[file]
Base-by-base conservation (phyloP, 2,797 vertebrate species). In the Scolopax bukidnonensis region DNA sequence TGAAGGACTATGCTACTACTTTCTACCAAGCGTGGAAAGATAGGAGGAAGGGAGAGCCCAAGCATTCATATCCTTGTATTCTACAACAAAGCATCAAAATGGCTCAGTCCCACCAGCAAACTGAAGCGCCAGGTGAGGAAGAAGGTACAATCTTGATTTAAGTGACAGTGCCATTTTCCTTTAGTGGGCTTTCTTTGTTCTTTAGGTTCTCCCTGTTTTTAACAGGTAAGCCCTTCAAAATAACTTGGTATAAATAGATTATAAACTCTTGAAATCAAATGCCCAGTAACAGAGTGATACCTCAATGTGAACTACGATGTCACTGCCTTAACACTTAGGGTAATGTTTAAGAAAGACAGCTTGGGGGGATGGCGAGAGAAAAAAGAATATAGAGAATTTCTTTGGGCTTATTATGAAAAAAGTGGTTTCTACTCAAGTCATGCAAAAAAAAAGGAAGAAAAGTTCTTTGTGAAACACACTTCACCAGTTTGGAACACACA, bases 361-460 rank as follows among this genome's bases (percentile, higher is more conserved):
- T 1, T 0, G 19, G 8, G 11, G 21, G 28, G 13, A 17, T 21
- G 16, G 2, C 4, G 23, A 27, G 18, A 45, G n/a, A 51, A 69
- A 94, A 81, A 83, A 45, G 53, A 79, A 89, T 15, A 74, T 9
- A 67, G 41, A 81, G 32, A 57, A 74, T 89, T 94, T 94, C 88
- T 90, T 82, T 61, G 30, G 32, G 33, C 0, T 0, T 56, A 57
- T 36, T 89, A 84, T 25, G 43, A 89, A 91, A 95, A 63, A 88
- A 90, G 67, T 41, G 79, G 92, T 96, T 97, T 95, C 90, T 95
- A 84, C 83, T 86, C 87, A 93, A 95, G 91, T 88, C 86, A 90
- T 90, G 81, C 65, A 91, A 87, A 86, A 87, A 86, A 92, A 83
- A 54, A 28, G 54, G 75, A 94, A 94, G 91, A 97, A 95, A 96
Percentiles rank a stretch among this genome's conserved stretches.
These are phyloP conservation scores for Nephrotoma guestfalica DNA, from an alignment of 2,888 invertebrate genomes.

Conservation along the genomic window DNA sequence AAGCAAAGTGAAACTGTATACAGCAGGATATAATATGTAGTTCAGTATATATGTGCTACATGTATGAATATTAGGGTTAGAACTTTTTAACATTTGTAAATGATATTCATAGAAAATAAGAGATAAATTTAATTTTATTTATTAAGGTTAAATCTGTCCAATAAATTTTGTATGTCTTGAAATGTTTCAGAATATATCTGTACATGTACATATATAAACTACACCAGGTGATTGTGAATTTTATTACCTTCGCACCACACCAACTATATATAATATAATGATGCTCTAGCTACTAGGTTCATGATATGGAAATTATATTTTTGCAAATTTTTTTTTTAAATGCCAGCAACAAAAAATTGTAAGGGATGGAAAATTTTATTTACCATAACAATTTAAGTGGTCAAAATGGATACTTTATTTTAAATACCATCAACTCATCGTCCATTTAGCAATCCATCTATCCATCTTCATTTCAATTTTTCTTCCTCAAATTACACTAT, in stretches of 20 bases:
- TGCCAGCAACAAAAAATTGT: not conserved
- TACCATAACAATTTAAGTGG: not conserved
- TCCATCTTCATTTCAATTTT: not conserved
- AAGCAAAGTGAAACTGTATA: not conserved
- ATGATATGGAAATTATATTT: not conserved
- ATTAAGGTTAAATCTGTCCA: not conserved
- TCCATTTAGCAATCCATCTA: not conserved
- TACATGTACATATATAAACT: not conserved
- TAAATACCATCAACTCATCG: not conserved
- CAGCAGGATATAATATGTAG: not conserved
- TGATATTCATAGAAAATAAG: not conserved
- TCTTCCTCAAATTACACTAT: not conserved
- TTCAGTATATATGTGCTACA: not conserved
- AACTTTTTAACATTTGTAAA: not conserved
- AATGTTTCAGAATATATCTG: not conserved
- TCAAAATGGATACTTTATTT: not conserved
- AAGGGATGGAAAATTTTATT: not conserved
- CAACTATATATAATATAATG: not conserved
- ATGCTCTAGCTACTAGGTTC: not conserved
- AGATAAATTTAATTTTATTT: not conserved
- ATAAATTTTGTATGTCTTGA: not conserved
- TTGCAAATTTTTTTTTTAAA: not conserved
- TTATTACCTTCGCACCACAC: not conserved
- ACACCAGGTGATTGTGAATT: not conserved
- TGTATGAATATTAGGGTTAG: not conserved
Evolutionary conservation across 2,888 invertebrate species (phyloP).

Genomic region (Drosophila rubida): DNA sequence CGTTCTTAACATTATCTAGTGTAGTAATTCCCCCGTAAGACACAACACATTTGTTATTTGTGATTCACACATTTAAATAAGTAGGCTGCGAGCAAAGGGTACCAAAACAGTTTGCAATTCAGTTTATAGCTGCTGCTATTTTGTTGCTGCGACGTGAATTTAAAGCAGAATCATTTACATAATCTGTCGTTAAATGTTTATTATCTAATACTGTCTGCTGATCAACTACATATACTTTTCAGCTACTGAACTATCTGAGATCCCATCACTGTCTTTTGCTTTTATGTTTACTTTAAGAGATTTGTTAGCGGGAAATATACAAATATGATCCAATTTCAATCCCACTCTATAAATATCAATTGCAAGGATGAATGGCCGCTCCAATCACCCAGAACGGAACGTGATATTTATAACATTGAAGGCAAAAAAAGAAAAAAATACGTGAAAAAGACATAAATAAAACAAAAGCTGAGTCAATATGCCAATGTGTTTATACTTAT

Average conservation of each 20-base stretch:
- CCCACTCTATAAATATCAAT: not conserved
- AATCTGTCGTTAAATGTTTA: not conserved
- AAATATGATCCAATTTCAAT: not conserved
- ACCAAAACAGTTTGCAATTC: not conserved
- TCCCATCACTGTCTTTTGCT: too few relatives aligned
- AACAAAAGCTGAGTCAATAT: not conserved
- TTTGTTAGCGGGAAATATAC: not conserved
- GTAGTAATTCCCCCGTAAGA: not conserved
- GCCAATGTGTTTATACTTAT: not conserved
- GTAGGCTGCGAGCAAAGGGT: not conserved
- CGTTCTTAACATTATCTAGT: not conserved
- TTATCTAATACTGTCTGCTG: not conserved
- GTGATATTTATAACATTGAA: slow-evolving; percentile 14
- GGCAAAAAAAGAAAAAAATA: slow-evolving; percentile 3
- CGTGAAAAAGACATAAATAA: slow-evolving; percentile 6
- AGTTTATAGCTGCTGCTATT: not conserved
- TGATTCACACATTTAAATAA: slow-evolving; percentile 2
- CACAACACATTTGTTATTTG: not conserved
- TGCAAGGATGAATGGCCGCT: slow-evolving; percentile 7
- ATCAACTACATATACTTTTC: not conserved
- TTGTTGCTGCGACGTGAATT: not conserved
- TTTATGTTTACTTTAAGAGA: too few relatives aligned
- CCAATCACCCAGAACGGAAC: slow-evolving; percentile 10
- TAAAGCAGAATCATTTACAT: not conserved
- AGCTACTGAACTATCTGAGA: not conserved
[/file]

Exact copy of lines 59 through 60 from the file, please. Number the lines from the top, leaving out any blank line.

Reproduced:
- TGATTCACACATTTAAATAA: slow-evolving; percentile 2
- CACAACACATTTGTTATTTG: not conserved